A Fort or Teepee

a fort built in the gardenImage source: The Middle-Sized Garden
Forts can be temporary ones made from blankets or more… fortified.


You can make a fort that goes up and comes down within the space of a few hours; ideal for making the most of a sunny summer’s day. Gather the family, and all the boxes and blankets you can find together and see what you can create!

It’s a cheap and cheerful day of fun. Blogger Alexandra Campbell of The Middle-Sized Garden is a big fan. “The do-it-yourself option... can be especially good because the children can join in and have a real sense of ownership.”

But you can also make a fort that’s built to last. The Middle-Sized Garden says that they made one from old commercial wooden apple bins that they bought, stacked and secured. All it took was a “bit of elbow grease” and it was good to go!


climbing tower slide playground for kidsImage source: Waltons
Pictured: The Woodland Trust Little Owl Tower Climbing Frame


Bring all the fun of the playground into your own garden with a swing set, slide and seesaw.

If your playground is a permanent fixture, consider investing in play-grade bark chippings for the floor around the equipment. It’s much kinder to little knees in case of accidental landings. You’ll need to make sure that it’s about 4 inches deep so it’s extra springy and safe.

And how about a trampoline? For added safety, you can invest in a net that goes around it, or simply sink the trampoline into the ground so they’re bouncing at ground level. That way, even more reckless bouncers risk fewer injuries!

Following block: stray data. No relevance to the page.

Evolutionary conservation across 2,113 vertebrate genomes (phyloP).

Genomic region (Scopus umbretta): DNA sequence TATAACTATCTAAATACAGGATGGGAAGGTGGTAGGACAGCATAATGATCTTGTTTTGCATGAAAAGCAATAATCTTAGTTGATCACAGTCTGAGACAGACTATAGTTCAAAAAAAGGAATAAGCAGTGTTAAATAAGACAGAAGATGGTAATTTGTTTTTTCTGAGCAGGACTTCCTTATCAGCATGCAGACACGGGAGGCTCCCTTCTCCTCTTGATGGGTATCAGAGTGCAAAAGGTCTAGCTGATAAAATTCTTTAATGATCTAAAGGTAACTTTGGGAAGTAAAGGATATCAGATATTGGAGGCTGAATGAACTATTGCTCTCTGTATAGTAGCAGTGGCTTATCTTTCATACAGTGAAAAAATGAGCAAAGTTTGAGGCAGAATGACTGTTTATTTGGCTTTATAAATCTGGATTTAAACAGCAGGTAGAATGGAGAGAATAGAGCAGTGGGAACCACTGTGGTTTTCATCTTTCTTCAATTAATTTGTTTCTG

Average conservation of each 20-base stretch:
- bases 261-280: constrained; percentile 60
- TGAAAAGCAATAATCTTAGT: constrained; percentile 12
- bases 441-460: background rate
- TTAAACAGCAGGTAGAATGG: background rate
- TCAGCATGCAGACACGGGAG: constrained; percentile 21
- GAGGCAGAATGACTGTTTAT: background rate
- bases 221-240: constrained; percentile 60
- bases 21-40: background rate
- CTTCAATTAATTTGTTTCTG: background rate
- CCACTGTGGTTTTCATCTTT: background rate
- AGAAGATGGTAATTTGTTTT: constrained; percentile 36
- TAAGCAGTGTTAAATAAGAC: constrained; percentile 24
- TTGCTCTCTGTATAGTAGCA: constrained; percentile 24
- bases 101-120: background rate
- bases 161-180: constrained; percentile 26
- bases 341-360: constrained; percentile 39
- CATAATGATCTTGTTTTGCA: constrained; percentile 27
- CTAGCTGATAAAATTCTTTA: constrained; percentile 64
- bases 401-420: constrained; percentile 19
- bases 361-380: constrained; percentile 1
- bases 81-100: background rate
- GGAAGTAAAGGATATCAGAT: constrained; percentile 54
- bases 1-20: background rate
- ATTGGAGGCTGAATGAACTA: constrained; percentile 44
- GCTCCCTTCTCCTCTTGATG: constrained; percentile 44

Other Ideas

interior of playhouse
Image source: Waltons Facebook
Keep an eye out for fun additions to your play areas at car boot sales and markets.

There are lots of other ways to have fun and create play areas in your garden. Hang a tyre on a mature tree for a swing. Write numbers in chalk on your paving slabs for a game of hopscotch. Maybe even plant some scented herbs to create a “sensory garden”.

Another top tip: Collect odd bits of little furniture from charity shops and car boot sales. These can be spruced up and brightened with the use of paint and popped in the playhouse. Or you can use them to create a “mud kitchen” where your children can create all manner of dirt masterpieces. Or just keep on hand for the next impromptu teddy bear’s picnic.

And if you’ve got a bit of extra gravel knocking around, use it to make a miniature construction site! Just mark a small circle with a few rocks from the garden, fill it with gravel, add the toys, et voila!

There are no limits when it comes to playing in the garden. Lavish play areas can be fun to use, but sometimes some down-to-earth simple ideas are the best. After all, as The Middle-Sized Garden says:

The most important thing in the child-friendly garden is…You… At a young age our children simply want to be close to us, to learn how to exist in the world, and to feel security.”

What better place to spend time with your children?

What amazing play area ideas do you have for your kids? Share your thoughts and pictures on our Facebook page!